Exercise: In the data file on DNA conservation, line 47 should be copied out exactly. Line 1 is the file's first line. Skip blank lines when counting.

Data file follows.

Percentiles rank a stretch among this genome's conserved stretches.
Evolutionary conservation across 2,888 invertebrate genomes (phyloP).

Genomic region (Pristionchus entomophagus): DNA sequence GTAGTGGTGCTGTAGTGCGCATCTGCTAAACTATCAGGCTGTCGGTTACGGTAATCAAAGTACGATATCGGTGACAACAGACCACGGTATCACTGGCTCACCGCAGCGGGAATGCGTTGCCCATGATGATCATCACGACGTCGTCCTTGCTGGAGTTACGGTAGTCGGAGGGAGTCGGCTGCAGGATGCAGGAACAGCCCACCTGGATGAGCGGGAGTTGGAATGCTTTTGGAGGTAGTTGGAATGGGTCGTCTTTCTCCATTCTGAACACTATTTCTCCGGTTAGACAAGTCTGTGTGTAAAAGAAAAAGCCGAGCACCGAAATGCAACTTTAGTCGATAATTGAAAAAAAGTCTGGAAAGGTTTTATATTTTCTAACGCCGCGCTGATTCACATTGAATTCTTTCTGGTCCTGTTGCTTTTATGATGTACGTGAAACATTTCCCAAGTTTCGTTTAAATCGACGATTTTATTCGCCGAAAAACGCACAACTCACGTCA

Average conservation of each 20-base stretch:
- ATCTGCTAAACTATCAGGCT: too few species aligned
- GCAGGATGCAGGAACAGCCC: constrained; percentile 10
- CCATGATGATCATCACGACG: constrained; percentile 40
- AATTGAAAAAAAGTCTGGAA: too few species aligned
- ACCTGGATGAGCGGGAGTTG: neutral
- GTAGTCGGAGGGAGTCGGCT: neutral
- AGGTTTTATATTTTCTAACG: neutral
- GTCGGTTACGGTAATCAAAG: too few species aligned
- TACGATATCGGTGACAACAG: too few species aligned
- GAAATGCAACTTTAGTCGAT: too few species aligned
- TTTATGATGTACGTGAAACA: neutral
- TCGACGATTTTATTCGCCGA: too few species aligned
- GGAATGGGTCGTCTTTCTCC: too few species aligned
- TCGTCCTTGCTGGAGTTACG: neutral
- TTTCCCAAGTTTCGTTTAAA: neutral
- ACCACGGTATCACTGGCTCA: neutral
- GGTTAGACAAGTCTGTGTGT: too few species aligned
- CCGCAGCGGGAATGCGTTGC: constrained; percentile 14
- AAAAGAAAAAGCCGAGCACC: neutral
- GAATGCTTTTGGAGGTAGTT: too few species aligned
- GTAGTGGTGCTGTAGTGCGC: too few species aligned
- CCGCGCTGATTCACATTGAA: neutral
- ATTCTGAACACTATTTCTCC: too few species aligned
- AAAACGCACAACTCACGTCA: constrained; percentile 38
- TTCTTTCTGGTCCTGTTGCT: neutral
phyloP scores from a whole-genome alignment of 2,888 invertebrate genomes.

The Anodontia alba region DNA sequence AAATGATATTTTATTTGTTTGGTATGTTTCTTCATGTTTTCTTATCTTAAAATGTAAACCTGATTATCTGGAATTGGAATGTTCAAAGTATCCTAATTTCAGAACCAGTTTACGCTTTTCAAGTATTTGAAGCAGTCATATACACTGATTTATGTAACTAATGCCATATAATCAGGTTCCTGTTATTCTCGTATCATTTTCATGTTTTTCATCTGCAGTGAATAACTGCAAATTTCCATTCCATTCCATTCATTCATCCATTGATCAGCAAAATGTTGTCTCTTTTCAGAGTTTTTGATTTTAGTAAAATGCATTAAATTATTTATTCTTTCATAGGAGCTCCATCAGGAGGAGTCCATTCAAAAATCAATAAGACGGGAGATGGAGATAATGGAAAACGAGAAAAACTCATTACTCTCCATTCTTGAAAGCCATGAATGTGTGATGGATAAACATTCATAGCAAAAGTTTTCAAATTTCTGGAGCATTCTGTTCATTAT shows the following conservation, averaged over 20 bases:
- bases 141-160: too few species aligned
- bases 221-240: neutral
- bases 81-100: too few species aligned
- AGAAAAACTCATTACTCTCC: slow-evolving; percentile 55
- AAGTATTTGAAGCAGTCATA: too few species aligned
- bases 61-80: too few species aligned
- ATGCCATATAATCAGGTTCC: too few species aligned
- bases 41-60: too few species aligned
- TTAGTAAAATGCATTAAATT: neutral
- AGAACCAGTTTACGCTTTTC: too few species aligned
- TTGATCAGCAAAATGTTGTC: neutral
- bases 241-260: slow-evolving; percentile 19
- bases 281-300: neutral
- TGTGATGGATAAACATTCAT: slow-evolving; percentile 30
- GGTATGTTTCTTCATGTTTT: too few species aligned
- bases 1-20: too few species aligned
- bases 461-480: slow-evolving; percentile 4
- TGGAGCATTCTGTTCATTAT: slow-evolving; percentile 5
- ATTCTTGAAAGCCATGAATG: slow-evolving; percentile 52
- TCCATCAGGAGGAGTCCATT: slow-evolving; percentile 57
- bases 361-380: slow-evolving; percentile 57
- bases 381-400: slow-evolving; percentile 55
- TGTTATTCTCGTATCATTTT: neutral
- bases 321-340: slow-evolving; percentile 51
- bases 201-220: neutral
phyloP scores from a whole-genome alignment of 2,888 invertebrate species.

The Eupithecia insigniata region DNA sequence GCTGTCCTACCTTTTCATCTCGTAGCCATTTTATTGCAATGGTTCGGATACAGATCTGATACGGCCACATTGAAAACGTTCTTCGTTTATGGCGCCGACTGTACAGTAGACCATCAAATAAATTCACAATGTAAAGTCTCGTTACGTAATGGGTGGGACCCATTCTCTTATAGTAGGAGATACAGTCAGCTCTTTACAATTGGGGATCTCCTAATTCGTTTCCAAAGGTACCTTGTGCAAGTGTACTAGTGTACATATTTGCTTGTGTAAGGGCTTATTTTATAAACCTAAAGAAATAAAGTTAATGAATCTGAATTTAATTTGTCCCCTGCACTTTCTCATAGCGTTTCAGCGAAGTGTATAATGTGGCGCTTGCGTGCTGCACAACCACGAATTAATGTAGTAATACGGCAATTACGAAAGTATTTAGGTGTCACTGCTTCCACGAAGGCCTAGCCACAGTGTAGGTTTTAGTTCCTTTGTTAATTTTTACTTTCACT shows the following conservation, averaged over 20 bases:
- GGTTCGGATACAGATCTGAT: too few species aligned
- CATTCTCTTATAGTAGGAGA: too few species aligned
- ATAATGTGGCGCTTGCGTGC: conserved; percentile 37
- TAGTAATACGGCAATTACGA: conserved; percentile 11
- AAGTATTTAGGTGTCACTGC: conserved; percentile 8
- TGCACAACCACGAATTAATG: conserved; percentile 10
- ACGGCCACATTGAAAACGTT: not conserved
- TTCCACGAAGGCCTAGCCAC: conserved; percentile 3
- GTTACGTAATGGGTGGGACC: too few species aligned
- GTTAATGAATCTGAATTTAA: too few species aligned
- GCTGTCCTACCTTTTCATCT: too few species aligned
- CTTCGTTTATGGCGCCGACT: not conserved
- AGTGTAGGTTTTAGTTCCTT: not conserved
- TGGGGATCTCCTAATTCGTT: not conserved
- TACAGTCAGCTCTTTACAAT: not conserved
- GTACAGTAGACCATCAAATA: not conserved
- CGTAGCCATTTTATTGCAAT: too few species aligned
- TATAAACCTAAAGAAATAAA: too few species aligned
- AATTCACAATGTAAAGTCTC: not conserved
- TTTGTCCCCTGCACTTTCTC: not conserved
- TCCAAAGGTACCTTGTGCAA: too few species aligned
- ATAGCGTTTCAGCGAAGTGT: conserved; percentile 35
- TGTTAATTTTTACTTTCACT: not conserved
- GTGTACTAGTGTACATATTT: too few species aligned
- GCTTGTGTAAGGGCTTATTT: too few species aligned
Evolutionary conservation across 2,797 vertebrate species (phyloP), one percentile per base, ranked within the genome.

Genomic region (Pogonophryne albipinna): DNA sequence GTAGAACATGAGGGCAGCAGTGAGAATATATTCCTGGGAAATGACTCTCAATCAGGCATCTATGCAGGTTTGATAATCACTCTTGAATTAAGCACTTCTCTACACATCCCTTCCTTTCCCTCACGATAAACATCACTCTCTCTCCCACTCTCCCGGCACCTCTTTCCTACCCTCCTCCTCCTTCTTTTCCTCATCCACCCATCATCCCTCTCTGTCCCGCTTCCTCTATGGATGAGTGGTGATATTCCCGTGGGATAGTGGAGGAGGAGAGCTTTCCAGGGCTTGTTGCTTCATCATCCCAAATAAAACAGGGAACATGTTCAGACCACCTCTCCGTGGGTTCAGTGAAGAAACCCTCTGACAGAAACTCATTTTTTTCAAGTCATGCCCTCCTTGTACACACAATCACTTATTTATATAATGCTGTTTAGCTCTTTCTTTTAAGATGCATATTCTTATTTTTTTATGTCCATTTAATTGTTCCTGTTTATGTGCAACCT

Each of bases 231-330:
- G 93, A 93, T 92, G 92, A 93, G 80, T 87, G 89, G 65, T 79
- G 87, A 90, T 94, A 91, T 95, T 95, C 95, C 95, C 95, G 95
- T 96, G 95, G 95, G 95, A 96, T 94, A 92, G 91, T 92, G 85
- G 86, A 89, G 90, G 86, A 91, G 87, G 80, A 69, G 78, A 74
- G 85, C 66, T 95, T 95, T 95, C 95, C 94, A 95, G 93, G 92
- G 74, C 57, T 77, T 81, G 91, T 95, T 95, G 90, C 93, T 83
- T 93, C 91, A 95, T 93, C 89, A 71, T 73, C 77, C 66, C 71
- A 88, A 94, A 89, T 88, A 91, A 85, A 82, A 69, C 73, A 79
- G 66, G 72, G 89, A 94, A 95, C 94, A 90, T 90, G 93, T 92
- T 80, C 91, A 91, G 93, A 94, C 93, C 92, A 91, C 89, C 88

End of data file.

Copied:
- bases 1-20: too few species aligned